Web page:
Separation Anxiety for QUIT Victoria

The Cancer Council Victoria, Australia, has launched a television advertising campaign, “Separation”, targeting parents who smoke, encouraging them to consider the potential impact of their loss on their children.

Quit Separation boy


A young boy becomes separated from his mother in a busy train station. Gradually he develops the feelings associated with abandonment. “If this is how your child feels after losing you for a minute, just imagine if they lost you for life.”

Click on the image below to play the video in YouTube (HD)

Data has revealed that every week 4 Victorians lose a parent under the age of 50 to a smoking-caused illness. The data shows that over 3,000 Victorian parents die each year from a smoking-caused illness – leaving behind almost 10,500 sons and daughters.

Quit Victoria’s Executive Director, Ms Fiona Sharkie said despite being devoid of graphic images of disease-ridden bodies the new campaign packs a huge emotional punch.

“This new campaign depicts very powerfully the personal and emotional impact that smoking-caused illnesses have on the lives of smokers’ families, particularly their children.”

Ms Sharkie says the campaign was developed in the context of data showing approximately 5% of the Victorian adult population have children 12 years or younger and are current smokers, which corresponds to approximately 211 273 smokers.

“This campaign may be confrontational but we don’t apologise for that. If we can get just one of those 211 273 smokers to quit and spare one young Victorian the grief of losing a parent to smoking then our job is done.”

“It is our responsibility to give smokers the strongest reasons possible for making a quit attempt. Research shows us smokers respond best to confronting messages about the serious effects of smoking on themselves and their children.

Ms Sharkie said a key message for smokers is that not everyone who dies from a smoking-related illness is elderly.

“The fact is that every week 4 Victorians lose a parent under the age of 50 to a smoking-caused illness – sadly when it comes to smoking-caused death, people from all age groups are affected not just the elderly as is often thought.”

Ms Sharkie said the campaign had been tested extensively with smokers who commented almost unanimously that it made them feel like they should do something about quitting smoking, if not for themselves, then for their kids.

Credits

The Quit Victoria team were Fiona Sharkie, Edwina Pearse, Alissa Guy, Terri Miano.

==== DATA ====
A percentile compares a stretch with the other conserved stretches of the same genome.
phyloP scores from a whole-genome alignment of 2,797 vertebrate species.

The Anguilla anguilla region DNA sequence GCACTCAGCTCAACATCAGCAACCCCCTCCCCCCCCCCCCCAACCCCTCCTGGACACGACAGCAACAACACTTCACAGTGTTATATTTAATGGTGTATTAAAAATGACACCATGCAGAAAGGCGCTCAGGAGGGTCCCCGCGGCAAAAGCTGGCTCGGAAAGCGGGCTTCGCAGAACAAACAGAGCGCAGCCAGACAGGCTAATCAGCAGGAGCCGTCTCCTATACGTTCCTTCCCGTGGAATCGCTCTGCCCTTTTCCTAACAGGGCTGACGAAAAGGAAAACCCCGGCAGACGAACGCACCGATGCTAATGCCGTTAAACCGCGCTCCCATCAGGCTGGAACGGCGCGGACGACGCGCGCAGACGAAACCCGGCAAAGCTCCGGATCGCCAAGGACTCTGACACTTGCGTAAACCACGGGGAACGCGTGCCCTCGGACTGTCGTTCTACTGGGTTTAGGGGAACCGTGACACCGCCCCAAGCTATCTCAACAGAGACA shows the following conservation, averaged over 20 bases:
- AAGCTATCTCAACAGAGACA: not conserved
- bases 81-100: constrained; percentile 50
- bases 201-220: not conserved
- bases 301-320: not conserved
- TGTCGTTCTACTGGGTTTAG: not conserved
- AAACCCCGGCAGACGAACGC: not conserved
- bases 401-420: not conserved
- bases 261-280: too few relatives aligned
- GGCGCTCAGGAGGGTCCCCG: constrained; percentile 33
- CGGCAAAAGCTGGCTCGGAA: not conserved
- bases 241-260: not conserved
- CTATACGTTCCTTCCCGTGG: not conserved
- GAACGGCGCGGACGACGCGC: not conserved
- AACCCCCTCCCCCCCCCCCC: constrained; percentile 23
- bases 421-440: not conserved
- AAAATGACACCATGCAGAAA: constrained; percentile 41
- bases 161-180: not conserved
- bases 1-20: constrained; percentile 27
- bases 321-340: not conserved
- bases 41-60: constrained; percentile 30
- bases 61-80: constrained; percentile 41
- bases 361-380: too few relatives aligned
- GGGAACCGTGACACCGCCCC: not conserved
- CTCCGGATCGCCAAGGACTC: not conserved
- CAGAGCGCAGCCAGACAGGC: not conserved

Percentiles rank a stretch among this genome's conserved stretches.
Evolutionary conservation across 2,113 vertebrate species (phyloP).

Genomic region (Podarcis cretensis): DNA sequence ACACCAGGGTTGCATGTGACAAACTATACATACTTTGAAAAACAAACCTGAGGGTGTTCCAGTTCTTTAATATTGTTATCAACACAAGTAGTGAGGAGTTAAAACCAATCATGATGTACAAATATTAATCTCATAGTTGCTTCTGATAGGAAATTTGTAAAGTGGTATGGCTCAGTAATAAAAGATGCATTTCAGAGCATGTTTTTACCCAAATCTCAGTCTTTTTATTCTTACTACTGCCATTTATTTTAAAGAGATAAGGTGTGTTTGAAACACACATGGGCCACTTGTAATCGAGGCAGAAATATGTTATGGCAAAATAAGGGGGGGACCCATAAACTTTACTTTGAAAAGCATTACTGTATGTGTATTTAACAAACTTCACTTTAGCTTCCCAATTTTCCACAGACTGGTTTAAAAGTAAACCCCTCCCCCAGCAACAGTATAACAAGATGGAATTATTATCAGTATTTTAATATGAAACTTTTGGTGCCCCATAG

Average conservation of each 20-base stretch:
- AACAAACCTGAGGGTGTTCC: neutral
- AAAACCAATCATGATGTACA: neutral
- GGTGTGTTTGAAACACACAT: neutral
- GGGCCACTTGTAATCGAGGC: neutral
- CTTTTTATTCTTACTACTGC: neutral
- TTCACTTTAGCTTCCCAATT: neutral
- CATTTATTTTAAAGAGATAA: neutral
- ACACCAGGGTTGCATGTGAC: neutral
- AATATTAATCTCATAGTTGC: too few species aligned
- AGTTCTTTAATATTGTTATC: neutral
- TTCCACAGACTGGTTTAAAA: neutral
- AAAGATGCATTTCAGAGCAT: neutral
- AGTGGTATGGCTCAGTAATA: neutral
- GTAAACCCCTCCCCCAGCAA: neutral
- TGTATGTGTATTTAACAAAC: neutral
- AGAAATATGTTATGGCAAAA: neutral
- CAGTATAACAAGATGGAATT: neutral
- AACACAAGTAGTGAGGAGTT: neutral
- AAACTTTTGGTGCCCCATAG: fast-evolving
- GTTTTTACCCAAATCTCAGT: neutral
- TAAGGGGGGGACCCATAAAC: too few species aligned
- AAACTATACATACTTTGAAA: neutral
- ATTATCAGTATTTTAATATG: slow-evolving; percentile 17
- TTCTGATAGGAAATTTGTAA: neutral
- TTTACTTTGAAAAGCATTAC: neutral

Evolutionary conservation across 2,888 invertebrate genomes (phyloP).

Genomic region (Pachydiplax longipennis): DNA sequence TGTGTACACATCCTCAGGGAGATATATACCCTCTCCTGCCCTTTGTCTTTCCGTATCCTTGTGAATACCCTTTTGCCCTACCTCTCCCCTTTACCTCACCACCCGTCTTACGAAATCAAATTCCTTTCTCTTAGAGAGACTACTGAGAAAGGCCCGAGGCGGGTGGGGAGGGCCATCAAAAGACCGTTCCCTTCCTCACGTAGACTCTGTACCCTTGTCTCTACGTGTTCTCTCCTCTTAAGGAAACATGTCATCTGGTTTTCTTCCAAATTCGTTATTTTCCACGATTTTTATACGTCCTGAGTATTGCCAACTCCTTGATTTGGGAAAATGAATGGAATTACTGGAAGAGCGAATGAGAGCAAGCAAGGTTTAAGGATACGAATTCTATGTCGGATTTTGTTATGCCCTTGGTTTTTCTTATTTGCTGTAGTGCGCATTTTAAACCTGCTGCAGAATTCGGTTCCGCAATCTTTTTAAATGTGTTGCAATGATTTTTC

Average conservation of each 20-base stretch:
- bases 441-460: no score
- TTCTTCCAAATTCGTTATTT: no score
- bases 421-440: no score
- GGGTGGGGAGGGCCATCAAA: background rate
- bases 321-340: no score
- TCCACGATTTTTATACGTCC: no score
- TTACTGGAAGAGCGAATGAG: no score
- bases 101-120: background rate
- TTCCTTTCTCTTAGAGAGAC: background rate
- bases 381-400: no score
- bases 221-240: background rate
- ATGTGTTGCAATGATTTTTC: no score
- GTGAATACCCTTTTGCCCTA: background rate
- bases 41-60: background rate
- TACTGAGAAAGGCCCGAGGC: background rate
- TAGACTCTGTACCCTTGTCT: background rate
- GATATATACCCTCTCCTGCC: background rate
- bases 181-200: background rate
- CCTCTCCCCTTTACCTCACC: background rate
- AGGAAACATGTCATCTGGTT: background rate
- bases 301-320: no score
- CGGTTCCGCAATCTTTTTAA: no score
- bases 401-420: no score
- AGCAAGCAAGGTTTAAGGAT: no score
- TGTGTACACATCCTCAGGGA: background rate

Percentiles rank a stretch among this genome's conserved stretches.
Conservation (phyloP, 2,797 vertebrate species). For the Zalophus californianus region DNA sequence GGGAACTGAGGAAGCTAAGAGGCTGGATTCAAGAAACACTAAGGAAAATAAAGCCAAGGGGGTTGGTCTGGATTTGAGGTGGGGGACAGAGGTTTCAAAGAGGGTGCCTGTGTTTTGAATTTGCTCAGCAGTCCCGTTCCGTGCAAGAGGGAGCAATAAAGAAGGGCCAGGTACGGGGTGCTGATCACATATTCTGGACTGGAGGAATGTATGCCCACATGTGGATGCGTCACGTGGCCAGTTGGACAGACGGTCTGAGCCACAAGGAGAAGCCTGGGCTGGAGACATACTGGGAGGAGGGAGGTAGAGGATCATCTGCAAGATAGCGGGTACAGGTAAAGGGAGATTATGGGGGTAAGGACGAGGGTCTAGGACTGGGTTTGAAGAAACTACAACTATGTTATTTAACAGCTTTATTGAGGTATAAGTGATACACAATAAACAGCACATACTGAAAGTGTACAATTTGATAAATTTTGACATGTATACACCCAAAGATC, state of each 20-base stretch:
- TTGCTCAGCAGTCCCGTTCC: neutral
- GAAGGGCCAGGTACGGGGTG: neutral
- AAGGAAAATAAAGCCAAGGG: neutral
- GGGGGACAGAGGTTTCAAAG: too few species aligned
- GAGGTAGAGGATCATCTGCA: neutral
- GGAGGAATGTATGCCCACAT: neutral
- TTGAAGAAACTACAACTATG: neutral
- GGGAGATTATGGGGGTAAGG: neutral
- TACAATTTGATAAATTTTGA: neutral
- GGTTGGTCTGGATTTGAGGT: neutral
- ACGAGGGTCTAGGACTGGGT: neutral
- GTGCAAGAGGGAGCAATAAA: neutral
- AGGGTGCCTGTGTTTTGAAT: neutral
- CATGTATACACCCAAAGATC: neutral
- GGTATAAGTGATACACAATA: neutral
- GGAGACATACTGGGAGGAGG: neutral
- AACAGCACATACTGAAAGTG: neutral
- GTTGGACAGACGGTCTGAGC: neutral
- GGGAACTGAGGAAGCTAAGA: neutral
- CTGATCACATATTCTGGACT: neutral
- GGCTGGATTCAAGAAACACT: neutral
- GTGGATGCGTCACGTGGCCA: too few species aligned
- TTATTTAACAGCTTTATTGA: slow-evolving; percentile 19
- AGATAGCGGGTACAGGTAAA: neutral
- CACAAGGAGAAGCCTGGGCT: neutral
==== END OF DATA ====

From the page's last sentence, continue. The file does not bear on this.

The Separation campaign was developed at The Campaign Palace by copywriter Pat Lennox and art director Ben Green, group account director Georgette Mahoney, account director Belinda Murray, strategy planner Melanie Wiese, head of TV Fiona Gillies.

Filming was shot by director Sean Meehan via Soma Films with producer Samantha McGarry.

Editor was Drew Thompson at Guillotine. Visual effects were developed at Fin Design by Richard Lambert with production designer Arabella Lockhart. Music was composed by Elliott Wheeler at Nylon Studios.

Post Script – April 2009

The Separation spot attracted concern from viewers not only in Australia in 2008, but also in New York in 2009, after it was used as part of an anti-smoking campaign there. Fiona Sharkie, executive director of Quit Victoria, spoke to the Today Show about the filming of the commercial, revealing that Alexander, the child in the ad, did shed real tears when he lost sight of his mother among a crowd of 150 actors and production personnel on set. However, the moment passed very quickly as his mother, Annette, returned to him. There was only one take, shot by five cameras. See more on the MSNBC Today show interview with Matt Lauer.

  • Desmond SHerlock

    An effective add ok but why didn’t the voice over encourage smokers to quit & remind them that some 70% of smokers quit successfully unassisted without calling any quit smoking help lines or without using nicotine replacement products. Instead it seems that the Quitline is more interested in getting smokers to call them than actually quitting.
    But understandable as that is how they gain their funding by measuring how many calls they get not how many smokers quit.
    I believe that it is time to change this tactic & for Quit to come clean to smokers & tell them the complete facts on quitting smoking. An interesting Uni of Sydney Paper on the Neglect of Unassisted Cessation:
    http://www.plosmedicine.org/article/info:doi/10.1371/journal.pmed.1000216#pmed-1000216-box001

  • Glenna Auxier

    Having seen what Fiona Sharkie will condone with the mistreatment of this child does not leave much room for us to wonder just what she will do for money. She and the collaborators on this ad knew exactly what the reaction would be from this child. The tears were exactly what they wanted and they set this ad up to get that reaction of fear and pain in this child to make the add as effective as it is. Feona said, “it was jus for a minute”, well Fiona, how much emotional pain are you willing to suffer, just for a minute? And how many children are you willing to throw under the bus, for just a minute? I suppose that makes you a really good employee. It also makes you a really bad example of a compassionate human being.
    Glenna Auxier, Gainesville, Florida